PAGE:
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Cultural Touchstones

Last updated Aug 30, 2022 Edit Source

*An insider’s view of the Emerald City.

# Our Favorite Tourist Stereotypes

“Umbrellas are Silly”

With our intermittent (and often misty) rains and the unpredictable wind, umbrellas have limited utility here. Thus when we see an umbrella, it’s like seeing someone walk around in snow pants in the desert.

LOL.

Note: When you’re dressed to the nines, no one will begrudge you a brief umbrella use to keep your hair dry while you transit from car to fancy-place. There are times when umbrellas are not silly.

Relevant Link: Seattle Man Sells Out to Big Umbrella

Saying “Pike’s Place” when referring to Pike Place Market

There’s no possessive. Pike is a street. Say it correctly (Pike Place) and you’ll have instant credibility.

You’re doing WHAT on vacation?

Starbucks is a big national chain store. That’s why we find it a bit weird when tourists are delighted to visit a Starbucks here. The “First Starbucks” isn’t even the first Starbucks, because the first one was torn down years ago. You’re welcome to wait in line for an hour and buy an overpriced mug there, but yes… it’s a bit of a head scratcher.

# Local Lingo

“The mountain is out” = Mt. Rainier is visible. Always cause for happiness! Someday it will explode and take out half the region, but until then: ain’t she pretty?

“Eat a bag of Dick’s” = Dick’s burgers is a delicious, inexpensive, and beloved burger joint. Sometimes you’re hungry and on a budget and you will crave a bag of Dick’s.

“Sunbreak” = During our long dark (5-8 months of gray skies) the sun will occasionally shine down. This is a sunbreak and it’s an immediate excuse to slack off at work and go outside.

# Personal Space

We like our personal space! Much like the British, Seattleites tend to queue up in line while waiting. We avoid crowding when we can, and most of us avoid extemporaneous conversation with people we don’t know, especially on the streets. Certainly ask people for directions if you need them; it’s fine to be friendly! It’s just that chatting a stranger’s ear off will earn you some strange looks.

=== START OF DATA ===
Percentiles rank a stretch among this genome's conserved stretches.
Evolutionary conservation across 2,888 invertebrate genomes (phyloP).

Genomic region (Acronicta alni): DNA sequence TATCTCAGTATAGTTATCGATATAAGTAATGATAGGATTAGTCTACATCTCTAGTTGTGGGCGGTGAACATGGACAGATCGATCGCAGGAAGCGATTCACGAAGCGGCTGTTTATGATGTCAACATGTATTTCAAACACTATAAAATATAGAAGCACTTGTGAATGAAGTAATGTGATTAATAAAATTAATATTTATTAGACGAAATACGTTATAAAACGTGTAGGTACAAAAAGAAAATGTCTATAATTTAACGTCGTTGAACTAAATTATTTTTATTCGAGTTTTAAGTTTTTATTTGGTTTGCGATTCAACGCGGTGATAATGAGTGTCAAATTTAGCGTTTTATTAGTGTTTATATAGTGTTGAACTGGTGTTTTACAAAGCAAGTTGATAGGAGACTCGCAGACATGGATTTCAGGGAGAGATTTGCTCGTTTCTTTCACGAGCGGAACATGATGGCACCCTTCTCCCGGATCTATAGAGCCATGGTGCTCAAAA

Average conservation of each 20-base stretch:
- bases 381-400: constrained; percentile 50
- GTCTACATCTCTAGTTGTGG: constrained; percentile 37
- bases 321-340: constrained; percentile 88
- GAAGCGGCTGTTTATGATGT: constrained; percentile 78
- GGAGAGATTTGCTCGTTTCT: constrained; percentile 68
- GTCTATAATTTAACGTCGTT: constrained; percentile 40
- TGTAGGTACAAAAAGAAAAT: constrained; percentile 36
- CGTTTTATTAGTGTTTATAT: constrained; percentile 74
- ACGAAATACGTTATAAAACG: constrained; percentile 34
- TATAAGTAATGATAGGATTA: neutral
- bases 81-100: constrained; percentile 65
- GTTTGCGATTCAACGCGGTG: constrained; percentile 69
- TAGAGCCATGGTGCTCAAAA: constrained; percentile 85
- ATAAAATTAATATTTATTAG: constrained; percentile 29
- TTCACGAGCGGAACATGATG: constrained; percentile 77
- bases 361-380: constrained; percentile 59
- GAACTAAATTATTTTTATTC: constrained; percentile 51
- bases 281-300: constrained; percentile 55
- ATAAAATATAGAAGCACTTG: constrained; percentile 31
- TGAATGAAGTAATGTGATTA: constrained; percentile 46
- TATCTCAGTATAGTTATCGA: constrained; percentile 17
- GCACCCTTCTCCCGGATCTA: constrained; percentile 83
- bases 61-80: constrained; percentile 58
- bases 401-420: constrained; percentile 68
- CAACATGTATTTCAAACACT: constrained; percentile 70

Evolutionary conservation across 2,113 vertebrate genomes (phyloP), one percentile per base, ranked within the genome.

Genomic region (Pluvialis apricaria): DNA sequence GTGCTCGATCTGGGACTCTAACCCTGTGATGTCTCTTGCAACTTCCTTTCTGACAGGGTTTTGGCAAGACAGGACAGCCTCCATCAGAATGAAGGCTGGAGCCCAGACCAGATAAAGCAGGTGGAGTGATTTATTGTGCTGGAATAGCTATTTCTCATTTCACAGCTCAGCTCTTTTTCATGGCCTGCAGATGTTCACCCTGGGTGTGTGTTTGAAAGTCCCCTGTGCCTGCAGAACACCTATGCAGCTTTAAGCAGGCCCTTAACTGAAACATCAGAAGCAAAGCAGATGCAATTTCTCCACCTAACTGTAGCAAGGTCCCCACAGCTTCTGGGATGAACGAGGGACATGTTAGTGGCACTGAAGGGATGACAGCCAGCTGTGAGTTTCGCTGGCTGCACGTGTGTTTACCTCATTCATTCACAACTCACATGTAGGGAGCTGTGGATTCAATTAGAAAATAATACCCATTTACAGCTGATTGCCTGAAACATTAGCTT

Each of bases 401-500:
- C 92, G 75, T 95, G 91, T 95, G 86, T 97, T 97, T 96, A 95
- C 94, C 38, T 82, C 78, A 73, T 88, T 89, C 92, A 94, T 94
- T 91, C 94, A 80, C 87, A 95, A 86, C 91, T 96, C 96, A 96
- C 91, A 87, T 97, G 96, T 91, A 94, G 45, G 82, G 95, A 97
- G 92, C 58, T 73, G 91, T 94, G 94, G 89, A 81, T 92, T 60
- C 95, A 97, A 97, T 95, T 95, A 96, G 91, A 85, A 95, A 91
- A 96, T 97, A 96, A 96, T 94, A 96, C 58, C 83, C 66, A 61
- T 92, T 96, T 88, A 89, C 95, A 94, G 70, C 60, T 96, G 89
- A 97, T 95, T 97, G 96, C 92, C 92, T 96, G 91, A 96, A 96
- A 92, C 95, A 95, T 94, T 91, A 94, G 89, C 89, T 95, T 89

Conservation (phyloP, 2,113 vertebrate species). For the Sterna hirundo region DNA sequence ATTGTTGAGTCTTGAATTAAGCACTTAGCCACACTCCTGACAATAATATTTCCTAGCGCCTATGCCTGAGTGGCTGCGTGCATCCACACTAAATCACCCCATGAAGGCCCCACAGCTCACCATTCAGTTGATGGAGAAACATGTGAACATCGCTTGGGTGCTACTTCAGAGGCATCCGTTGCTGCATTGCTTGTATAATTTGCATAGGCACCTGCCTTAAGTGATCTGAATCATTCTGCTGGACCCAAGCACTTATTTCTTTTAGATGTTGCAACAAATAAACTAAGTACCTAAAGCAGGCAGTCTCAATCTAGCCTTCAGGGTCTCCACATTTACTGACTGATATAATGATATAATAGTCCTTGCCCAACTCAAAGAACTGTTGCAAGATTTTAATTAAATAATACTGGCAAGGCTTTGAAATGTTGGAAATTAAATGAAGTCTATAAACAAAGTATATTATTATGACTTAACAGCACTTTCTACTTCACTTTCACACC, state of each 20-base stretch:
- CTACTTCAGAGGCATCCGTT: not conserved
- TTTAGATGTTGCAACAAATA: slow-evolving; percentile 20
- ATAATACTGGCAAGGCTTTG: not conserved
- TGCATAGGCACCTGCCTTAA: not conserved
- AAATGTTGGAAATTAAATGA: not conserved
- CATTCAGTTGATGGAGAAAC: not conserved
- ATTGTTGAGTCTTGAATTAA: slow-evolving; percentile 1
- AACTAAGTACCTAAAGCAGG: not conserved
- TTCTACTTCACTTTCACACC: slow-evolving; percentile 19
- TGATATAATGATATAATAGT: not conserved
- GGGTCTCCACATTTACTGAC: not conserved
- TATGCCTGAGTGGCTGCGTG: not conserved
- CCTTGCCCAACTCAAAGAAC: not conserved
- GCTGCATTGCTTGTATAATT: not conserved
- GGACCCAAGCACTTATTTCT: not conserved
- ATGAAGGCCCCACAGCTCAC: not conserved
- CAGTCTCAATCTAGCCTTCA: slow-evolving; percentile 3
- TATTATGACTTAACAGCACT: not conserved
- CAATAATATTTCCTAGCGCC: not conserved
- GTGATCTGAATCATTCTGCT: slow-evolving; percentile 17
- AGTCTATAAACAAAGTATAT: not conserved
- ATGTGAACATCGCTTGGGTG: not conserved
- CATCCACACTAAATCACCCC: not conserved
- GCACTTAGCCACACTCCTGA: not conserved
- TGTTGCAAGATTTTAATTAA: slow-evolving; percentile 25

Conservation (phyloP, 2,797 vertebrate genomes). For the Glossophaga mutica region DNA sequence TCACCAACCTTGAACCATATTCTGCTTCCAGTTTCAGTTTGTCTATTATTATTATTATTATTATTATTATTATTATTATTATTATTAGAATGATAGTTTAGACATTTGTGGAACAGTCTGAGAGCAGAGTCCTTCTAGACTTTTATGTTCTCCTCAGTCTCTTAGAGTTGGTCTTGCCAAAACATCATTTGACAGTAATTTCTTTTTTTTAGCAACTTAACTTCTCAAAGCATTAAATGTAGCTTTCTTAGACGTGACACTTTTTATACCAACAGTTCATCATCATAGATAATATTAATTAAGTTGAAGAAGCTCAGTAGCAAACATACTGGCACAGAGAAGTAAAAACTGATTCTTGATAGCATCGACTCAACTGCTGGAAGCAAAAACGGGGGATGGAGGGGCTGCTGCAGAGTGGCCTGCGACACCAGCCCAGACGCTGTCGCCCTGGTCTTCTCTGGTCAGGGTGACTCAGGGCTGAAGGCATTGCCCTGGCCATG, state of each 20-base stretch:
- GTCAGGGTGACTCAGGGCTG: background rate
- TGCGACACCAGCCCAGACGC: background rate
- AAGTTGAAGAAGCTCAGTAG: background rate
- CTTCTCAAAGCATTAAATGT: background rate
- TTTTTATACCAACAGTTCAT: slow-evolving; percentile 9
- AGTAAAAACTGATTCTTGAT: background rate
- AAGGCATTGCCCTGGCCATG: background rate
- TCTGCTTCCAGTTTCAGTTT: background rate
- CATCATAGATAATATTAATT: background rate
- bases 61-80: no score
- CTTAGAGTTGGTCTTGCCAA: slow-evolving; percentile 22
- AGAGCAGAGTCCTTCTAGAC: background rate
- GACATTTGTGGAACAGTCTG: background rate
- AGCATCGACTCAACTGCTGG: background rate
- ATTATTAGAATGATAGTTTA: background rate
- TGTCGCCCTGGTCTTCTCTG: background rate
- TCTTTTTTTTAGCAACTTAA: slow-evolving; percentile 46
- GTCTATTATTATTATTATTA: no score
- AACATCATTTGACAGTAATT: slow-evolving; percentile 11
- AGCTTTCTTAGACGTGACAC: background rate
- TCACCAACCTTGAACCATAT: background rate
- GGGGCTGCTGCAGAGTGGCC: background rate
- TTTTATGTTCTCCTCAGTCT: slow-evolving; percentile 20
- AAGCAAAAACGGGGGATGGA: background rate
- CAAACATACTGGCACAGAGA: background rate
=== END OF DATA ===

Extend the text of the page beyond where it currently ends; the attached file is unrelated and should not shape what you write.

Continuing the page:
As in many cities, wearing earbuds is the universal symbol for “don’t talk to me unless you really need to.”

We’re more like cats than we are like dogs. Cats have friends, but they tend to circle each other warily for a little while before making up their minds.

# Stand on the Right; Pass on the Left

When riding up an escalator in busy areas, stand single file to allow fast walkers to pass you on the side. Try to avoid clotting up stairways, escalators, and sidewalks. We’re fast walkers and often on the move.

# JCMSUP (The Downtown Grid)

Elliott Bay runs along the west side of downtown. That’s the waterfront. From there, facing east toward the landmass, you can count the numbered avenues up. (Western, 1st Ave, 2nd Ave, 3rd Ave) The cross-streets, from South to North, follow a pattern that you can remember with one silly phrase:

Jesus Christ Made Seattle Under Pressure

(South end of Downtown)

Jackson & James

Columbia & Cherry

Marion & Madison

Spring & Seneca

Union & University

Pike & Pine

(North end of Downtown)

# Casual Clothing is the Norm

Jeans and hoodies = the local uniform.

REI outerwear = it’s normal to dress like you’re headed for a hike, year-round

Business casual = Usually it’s more casual than other cities unless you’re going for an interview or working in real estate or finance.

# Common Local Opinions on Seattle Things